CONTRAST in CHINA” by Daniel Cai

Since discovering photography I finally decided to make my fifth trip to visit family in China with a bag full of film to fulfil my own all-analogue adventure.

Xiamen which is located in the Fujian Province in Southern China was my destination. My mother, sister and I met up with my uncle, who tirelessly volunteered to be our personal tour guide, driving us around the region. In a short few days, we crossed between Xiamen Island and the mainland several times in a whirlwind of discovery and nostalgia.

Urban Jungle – Skyscrapers rise from a surprising amount of greenery under blue skies in Xiamen Fujian ~ Image by Daniel Cai
On the misty path up Qingshui Yan (“water rock”) mountain in Anxi County, Fujian ~ Image by Daniel Cai
Nothing but clouds. From here, the temple atop the mountain was invisible behind the fog ~ Image by Daniel Cai
It seemed as if we were miles up from the tea gardens below ~ Image by Daniel Cai
The reception centre of Qingshui Yan Temple mimics the distinctive style of the temple halls. Both it and the large Guanyin statue are set against the backdrop of upwards-stretching mountainside ~ Image by Daniel Cai
Fog finally gives way to smoky incense at the temple ~ Image by Daniel Cai
A serendipitous discovery on the way back – a familiar name on a road sign lead us to my mum’s ancestral shrine ~ Image by Daniel Cai
The uniquely shaped Tianloukeng Tulou (literally “snail pit village”), its formation often referred to as “four dishes and a soup”. ~ Image by Daniel Cai

These traditional townships made primarily of compacted earth house up to 800 people. A “community for equals”, each family owns an equally-sized vertical segment of the tulou ~ Image by Daniel Cai
There are stores replete with just about everything, from fruit and vegetables to traditional souvenirs for visitors ~ Image by Daniel Cai
Colourful modern inflatables being prepared for Chinese Lunar New Year ~ Image by Daniel Cai
A fisherman looks out over Xiamen’s harbour ~ Image by Daniel Cai
A wartime bunker on Gulangyu. The island was once a colonial home to many foreign communities and is now a popular tourist attraction ~ by Daniel Cai
Gulangyu literally means “drum wave island”, after the sound of the ocean hitting the reefs ~ Image by Daniel Cai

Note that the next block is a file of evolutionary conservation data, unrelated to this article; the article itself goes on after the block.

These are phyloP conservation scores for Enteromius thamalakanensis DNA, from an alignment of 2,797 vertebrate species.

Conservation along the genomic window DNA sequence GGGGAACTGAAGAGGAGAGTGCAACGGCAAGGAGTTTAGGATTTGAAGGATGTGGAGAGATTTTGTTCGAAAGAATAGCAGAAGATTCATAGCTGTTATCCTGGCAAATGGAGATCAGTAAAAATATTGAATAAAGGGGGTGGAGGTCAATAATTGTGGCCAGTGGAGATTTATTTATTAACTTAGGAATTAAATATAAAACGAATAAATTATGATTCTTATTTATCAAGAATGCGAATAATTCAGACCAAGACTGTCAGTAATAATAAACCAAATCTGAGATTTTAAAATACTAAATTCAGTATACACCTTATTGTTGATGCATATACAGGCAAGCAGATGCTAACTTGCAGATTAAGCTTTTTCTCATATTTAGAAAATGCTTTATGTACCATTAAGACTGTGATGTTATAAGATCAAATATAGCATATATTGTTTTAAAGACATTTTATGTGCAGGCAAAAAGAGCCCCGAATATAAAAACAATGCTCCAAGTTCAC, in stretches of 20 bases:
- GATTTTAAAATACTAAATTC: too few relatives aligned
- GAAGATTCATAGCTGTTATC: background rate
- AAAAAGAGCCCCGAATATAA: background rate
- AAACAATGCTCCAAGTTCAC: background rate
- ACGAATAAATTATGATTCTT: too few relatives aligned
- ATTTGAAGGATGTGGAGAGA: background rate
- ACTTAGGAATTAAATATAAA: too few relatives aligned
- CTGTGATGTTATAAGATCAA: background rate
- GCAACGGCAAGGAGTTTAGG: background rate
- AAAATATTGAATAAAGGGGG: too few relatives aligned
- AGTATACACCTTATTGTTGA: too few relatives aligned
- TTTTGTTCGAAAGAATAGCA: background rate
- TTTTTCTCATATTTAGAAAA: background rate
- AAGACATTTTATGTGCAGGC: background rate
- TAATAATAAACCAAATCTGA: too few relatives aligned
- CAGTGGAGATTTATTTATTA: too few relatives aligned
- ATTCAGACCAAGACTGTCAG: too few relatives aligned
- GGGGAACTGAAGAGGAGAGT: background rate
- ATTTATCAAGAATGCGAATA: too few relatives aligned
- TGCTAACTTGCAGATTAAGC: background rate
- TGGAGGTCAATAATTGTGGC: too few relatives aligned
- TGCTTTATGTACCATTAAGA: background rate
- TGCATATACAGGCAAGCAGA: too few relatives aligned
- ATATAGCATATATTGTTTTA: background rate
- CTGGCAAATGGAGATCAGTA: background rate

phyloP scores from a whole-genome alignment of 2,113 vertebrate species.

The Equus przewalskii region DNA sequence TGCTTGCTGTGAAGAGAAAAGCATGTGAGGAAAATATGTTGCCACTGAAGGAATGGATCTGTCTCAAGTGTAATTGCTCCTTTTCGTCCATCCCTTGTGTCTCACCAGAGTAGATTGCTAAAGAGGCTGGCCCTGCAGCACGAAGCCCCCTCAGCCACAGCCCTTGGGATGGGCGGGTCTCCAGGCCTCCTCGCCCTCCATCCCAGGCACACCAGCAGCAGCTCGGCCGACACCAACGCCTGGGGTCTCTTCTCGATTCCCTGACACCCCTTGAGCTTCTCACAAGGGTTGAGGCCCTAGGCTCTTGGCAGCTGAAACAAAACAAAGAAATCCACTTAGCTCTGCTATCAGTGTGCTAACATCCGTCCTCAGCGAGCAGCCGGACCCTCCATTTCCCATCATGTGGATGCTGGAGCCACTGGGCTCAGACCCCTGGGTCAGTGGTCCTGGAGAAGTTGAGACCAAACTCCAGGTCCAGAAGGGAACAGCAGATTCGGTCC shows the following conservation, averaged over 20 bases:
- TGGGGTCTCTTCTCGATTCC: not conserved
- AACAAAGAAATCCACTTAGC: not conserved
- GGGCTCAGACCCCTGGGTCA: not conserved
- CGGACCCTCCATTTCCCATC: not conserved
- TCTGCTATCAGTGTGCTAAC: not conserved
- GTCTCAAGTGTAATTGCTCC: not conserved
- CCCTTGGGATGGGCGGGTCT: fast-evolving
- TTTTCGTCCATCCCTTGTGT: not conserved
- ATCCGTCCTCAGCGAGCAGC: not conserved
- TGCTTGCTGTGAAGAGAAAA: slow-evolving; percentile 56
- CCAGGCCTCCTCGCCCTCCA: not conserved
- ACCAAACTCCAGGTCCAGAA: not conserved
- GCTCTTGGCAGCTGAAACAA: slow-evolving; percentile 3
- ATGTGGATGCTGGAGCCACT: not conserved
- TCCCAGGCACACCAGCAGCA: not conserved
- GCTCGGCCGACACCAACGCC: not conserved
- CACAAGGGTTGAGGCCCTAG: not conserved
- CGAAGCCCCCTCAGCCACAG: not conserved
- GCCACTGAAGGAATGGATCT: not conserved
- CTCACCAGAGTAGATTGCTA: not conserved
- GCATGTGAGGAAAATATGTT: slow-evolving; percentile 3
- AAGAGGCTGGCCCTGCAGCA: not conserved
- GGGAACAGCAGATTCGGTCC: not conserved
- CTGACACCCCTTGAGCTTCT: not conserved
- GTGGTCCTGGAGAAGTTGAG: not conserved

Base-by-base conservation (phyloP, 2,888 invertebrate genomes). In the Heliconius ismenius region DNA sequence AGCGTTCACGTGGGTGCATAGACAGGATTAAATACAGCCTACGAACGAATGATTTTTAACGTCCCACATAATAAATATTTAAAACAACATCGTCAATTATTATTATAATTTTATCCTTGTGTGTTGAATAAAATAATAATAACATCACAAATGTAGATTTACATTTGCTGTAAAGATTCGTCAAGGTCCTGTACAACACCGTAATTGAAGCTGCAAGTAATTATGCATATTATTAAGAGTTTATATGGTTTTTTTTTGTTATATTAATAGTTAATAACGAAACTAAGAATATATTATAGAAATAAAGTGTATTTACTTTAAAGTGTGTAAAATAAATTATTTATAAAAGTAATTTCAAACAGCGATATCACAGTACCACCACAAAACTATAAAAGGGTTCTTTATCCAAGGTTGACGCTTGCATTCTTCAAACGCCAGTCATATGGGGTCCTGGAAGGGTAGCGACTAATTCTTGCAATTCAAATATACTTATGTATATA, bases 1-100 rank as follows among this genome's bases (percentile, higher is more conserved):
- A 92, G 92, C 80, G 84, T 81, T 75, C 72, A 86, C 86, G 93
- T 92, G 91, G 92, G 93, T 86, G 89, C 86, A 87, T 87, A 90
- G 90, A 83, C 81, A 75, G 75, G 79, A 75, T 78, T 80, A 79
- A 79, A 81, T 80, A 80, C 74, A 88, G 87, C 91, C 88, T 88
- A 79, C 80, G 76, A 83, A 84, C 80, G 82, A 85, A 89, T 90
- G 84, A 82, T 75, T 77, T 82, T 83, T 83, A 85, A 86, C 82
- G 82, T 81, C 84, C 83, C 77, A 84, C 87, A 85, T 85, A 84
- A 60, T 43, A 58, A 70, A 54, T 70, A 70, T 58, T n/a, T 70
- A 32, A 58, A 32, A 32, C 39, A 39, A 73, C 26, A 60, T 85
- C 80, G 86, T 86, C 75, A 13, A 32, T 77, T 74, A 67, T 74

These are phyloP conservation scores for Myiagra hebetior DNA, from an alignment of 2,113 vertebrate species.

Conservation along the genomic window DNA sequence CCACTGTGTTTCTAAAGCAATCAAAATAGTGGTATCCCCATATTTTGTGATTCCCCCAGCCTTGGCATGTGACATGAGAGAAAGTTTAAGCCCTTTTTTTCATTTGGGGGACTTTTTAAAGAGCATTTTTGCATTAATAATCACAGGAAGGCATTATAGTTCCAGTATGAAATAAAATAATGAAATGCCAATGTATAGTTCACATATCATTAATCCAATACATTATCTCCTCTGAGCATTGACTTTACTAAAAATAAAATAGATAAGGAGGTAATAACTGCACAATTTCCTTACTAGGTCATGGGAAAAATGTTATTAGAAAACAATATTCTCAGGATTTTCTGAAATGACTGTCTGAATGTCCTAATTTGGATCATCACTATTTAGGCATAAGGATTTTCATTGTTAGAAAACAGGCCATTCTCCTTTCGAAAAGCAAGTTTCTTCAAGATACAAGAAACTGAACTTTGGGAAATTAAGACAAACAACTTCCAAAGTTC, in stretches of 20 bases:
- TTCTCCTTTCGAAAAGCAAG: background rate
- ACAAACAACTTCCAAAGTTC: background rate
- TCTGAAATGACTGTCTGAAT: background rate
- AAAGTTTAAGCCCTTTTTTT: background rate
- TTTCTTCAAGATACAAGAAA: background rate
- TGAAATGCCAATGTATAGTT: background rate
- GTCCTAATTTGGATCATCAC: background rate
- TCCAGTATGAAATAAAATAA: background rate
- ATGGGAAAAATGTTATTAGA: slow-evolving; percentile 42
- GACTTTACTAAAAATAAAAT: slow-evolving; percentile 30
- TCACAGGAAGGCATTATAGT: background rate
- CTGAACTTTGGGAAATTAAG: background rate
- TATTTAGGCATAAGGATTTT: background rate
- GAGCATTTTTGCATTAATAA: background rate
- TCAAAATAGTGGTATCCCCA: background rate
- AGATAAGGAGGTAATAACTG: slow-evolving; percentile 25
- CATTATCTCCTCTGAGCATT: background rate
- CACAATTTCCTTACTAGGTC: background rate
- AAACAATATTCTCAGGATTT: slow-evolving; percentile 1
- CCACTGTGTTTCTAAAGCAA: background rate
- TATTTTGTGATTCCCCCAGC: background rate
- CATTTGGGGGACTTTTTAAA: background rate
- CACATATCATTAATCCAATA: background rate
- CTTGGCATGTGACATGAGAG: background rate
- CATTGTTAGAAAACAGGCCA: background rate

A small fishball stall on Gulangyu ~ Image by Daniel Cai
Oyster omelettes, another popular Fujian dish served by the many Gulangyu food vendors catering for the millions of tourists ~ Image by Daniel Cai
Local Floral ~ Image by Daniel Cai

We bid goodbye to Xiamen and flew into the waiting arms of my mum’s parents in Beijing. My mum’s sister and her husband then accompanied us to the Gubeikou section of the Great Wall for an overnight stay. After the fairly mild weather of Fujian, this place was shockingly chilly.

Where one province ends and another begins. Here, the Great Wall is interrupted by a deep ravine ~Image by Daniel Cai
The Gubeikou section of the Great Wall has been maintained but not restored. It is a much more challenging climb than the usual tourist fare ~ Image by Daniel Cai
But it was well worth the numbing cold and sore legs ~ Image by Daniel Cai
Golden hour was breathtakingly beautiful ~ Image by Daniel Cai
We returned to town, basking in the blue hour light ~ Image by Daniel Cai
One last peek at the still-illuminated Great Wall ~ Image by Daniel Cai
The resort’s spacious swimming pool and hot springs. The outside deck is closed for the winter ~ Image by Daniel Cai
Old meets new. Contrast in China ~ Image by Daniel Cai

Everything you see here was captured with my Hasselblad 500C/M and Zeiss Planar 80mm f/2.8 on Fujifilm 400H (some rolls pushed one stop), metered by eye or with a Sekonic L-208 Twinmate lightmeter. I also brought along a Leica M4 with a Nikkor Sonnar 50mm f/2 & loaded with Fujifilm Industrial 400. You can see all of my photos, albeit with hasty edits, on my website

Massive props to the wonderful folks at Rewind Photo Lab in Sydney for their continually excellent service. Many thanks to the Australian and international film photography community for their ongoing support and inspiration. In particular Australian Film Photographers, Negative Feedback and SWG. Big thanks also to John for giving me this opportunity on AFPS, as well as my family and friends. And many thanks to you, the reader, for taking the time to read through all this!

About Daniel Cai

Hi! I’m Daniel Cai, a communication and media arts student at UTS currently, also working part-time at Blackbird VFX with the goal of becoming a VFX compositor. I got into photography about 4 years ago, after years of watching my dad frame and compose family photos. My foray into film photography followed about a year after my first camera. I don’t really know what genre my photography work falls into. It’s just whatever scene, object, or juxtaposition that calls to me in the moment.

Portfolio site :

Instagram (mix of film/digital, I swear I’ll post more often!): @danielcai_